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ImaginAIR is a new competition created by the European Environment Agency (EEA), inviting participants to tell a story about Europe’s air in three pictures. Participants must submit three pictures and a short text which tell a story about air, choosing one of four themes: air and health; air and technology; air and nature; and air and cities. The competition is open to all citizens of EU Member States and several other countries which cooperate with the EEA. The submission deadline is 4th October.
EEA Press Release
Capture the invisible for the EEA photo story competition
The air we breathe may not be the most photogenic subject, but depicting an odourless, colourless gas is the challenge set out by ImaginAIR, a new competition created by the European Environment Agency (EEA) which invites participants to tell a story about Europe’s air in three pictures.
The competition is open to all citizens of European Union Member States and several other countries which cooperate with the EEA. Participants must submit three pictures and a short text which tell a story about air, choosing one of four themes: air and health; air and technology; air and nature; and air and cities.
Submissions open on 24 September, and the deadline is 4 October. Competition organisers will select a shortlist of photo stories, which will be open to a public vote before winners are announced on 15 November.
A €500 prize will be awarded to the winner of each photo story category, and an additional €500 Youth Prize will be awarded to the winning photo story entry from a participant aged between 18 and 24.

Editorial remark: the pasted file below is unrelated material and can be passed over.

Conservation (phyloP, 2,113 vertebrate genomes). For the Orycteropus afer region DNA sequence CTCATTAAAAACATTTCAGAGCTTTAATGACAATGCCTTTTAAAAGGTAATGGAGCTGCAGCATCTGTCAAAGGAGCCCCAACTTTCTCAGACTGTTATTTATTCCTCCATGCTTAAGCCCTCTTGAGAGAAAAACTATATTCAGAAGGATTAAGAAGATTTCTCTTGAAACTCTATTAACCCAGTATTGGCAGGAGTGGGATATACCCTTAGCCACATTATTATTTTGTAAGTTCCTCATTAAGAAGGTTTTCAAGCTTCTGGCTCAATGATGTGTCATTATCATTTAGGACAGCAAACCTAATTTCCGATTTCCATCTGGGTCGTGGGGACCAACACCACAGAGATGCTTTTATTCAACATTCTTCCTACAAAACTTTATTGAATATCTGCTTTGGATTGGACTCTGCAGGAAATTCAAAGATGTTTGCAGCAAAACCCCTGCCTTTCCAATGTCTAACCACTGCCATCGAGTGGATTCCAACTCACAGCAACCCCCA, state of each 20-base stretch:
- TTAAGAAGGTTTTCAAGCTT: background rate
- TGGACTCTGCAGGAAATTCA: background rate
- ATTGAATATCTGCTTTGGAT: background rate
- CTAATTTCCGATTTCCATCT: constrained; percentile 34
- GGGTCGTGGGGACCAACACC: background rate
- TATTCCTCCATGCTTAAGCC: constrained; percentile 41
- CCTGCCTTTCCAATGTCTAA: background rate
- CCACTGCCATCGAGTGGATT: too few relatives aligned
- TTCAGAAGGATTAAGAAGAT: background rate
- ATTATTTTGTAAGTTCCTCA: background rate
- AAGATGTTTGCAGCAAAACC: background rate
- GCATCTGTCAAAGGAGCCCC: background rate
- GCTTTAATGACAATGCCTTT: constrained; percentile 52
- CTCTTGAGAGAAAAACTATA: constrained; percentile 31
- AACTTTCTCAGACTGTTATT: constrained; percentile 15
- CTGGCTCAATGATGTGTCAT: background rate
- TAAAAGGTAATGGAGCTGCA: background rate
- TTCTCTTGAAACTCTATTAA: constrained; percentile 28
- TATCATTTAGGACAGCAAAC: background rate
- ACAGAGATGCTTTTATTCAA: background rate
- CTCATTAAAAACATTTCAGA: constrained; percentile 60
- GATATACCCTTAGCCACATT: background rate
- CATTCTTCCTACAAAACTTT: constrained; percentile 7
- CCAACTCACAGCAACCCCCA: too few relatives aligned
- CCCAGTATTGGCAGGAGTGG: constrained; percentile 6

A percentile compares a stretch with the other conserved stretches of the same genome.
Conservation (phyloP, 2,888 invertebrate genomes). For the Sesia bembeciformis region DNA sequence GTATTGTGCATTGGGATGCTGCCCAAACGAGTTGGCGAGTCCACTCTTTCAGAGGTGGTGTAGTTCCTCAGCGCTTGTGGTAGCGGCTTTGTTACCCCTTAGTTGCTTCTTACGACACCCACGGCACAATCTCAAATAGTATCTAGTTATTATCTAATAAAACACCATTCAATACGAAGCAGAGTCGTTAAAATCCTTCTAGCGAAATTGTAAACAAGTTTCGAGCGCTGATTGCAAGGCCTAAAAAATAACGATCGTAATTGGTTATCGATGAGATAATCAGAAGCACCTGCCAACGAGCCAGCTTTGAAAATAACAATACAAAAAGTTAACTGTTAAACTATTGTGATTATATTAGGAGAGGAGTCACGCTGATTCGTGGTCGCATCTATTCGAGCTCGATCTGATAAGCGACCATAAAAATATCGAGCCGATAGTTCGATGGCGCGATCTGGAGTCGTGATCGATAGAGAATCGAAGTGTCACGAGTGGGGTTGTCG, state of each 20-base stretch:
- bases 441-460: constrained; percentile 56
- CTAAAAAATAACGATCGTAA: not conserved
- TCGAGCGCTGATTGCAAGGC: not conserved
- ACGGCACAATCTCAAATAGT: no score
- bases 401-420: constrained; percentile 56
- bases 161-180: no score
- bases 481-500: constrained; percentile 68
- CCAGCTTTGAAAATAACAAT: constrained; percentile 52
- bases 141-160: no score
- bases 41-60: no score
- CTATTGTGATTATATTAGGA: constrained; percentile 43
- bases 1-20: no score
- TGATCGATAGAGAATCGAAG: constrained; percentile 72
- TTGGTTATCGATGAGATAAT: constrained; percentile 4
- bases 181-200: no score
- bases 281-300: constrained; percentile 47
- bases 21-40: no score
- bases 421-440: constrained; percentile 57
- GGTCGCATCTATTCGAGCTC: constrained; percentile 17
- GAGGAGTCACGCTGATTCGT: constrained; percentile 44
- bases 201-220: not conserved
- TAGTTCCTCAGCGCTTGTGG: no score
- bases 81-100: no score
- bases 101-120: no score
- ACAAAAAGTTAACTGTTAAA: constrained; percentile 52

The EEA will use some of the photographs in future publications on air quality, including web pages and reports.
ImaginAIR aims to raise awareness of the importance of air quality. Many of the air pollutants which cause acid rain have been reduced over the last few years, although several pollutants which seriously affect health are still a problem in Europe, particularly in cities.
Participants could choose to tell a story which considers the positive or negative aspects of air pollution. For example, the natural world absorbs a lot of air pollution, but natural processes can also be a source of poor air quality. Another example is that technology has a dual role – our consumption of the newest technology leads to pollution, but technological developments have also allowed us to monitor and filter air pollution.
Other stories could tell how pollution has changed, show the health effects of air pollution, or depict an inspiring lifestyle which reduces air pollution. These are just a few ideas – indeed, the possibilities are as broad as the atmosphere.